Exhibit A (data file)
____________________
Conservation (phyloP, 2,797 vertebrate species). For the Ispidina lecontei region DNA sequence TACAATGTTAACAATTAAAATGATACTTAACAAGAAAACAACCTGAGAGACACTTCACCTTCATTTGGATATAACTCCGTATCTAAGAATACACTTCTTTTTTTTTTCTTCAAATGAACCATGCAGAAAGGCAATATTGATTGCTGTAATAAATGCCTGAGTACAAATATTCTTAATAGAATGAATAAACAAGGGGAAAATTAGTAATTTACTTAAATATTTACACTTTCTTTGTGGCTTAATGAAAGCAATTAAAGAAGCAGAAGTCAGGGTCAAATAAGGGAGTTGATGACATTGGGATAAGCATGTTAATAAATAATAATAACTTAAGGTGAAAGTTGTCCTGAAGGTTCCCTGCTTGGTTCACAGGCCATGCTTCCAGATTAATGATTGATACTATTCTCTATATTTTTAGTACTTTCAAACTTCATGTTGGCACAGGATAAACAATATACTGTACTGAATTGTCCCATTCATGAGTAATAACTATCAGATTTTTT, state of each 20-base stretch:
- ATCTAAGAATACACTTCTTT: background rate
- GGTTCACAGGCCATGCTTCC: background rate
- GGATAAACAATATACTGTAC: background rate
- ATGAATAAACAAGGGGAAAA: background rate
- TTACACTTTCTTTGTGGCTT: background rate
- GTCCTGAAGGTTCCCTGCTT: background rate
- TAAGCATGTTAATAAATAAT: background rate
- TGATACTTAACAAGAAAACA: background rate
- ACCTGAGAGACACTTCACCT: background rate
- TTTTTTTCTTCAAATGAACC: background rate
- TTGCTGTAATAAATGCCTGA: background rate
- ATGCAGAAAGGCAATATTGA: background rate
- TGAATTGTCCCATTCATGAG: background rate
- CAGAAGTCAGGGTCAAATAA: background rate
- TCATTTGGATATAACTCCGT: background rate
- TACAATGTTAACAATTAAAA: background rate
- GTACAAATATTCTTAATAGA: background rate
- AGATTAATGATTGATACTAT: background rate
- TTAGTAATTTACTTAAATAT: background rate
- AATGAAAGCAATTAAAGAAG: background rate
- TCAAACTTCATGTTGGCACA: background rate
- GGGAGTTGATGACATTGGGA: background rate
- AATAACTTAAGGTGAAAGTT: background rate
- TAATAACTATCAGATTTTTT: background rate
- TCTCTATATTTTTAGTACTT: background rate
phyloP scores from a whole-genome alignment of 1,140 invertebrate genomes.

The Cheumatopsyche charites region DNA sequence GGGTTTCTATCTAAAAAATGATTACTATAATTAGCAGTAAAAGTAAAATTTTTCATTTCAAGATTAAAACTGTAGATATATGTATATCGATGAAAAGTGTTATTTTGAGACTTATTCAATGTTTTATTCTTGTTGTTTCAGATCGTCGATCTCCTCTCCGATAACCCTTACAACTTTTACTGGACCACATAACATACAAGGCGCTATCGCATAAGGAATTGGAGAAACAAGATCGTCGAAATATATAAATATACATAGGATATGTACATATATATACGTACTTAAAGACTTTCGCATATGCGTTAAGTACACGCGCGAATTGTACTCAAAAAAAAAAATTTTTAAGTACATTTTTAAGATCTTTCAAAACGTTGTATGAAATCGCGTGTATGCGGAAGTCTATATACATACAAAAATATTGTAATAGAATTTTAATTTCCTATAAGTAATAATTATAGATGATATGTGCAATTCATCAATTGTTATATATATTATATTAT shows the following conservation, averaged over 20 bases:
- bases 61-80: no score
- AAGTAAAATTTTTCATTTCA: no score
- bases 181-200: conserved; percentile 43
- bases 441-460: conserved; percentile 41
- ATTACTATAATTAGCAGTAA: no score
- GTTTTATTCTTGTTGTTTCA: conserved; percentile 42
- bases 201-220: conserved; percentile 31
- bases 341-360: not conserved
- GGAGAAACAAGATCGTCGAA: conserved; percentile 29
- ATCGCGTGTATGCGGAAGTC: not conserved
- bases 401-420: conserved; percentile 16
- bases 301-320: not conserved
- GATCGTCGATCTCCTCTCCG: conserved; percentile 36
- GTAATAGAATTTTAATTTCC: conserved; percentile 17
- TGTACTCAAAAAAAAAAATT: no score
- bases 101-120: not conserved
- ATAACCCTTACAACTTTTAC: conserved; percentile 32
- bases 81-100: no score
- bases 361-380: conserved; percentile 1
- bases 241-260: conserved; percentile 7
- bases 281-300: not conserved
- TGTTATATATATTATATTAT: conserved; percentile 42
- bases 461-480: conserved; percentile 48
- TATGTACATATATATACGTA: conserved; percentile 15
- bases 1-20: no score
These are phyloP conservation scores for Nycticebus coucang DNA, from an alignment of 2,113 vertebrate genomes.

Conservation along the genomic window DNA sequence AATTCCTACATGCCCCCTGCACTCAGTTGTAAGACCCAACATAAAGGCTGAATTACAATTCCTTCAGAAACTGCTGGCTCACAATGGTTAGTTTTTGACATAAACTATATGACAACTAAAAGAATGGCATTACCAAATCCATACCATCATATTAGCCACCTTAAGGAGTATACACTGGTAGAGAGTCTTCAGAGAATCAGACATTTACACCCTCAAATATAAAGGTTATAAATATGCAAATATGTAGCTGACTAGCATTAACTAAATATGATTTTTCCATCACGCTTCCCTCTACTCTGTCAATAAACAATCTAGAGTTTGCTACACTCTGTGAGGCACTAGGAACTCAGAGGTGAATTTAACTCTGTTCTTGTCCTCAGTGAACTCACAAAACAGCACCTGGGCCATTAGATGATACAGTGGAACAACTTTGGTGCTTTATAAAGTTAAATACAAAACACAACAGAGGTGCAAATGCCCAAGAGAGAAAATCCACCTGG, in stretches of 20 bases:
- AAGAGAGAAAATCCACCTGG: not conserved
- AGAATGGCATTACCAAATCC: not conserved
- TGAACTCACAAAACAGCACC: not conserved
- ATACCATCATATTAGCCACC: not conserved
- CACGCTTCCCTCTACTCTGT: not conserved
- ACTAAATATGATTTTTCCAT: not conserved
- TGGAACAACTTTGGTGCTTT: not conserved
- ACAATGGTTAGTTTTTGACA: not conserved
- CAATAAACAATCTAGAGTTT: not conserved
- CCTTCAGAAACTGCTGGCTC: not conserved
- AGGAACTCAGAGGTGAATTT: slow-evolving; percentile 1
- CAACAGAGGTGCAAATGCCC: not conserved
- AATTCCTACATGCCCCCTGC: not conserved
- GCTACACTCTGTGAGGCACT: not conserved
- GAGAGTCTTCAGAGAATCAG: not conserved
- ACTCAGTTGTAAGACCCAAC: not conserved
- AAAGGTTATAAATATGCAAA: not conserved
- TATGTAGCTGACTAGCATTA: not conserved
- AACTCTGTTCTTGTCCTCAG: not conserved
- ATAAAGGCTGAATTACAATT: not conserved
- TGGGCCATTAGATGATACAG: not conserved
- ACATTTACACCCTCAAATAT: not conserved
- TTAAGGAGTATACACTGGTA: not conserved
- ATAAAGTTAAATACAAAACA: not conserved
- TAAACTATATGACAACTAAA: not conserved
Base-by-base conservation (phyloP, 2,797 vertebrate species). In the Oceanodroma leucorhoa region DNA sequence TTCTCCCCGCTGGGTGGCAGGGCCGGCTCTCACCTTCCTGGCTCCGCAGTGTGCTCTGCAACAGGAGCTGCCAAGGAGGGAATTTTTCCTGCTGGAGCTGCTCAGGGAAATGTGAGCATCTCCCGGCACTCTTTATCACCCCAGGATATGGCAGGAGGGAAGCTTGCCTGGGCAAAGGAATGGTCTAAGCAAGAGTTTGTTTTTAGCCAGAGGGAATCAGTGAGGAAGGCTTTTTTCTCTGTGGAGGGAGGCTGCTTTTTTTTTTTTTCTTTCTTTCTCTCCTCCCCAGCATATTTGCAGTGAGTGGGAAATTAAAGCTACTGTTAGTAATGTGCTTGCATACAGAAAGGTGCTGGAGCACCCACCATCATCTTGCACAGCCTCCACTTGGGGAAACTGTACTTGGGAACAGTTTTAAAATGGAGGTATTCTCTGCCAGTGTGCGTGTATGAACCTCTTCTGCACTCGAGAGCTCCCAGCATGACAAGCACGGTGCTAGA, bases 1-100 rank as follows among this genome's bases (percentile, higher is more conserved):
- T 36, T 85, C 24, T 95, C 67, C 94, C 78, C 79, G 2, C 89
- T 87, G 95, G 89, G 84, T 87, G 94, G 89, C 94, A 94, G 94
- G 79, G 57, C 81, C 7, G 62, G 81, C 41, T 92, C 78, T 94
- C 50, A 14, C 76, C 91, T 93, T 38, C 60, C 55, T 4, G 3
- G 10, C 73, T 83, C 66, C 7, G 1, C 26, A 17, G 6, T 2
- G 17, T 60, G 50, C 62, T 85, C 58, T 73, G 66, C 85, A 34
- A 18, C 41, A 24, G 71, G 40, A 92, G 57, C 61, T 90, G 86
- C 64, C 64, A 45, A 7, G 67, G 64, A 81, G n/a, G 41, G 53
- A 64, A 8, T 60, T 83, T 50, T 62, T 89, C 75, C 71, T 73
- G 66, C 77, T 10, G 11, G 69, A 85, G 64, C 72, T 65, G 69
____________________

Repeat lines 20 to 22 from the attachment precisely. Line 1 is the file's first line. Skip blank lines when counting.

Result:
- TTAGTAATTTACTTAAATAT: background rate
- AATGAAAGCAATTAAAGAAG: background rate
- TCAAACTTCATGTTGGCACA: background rate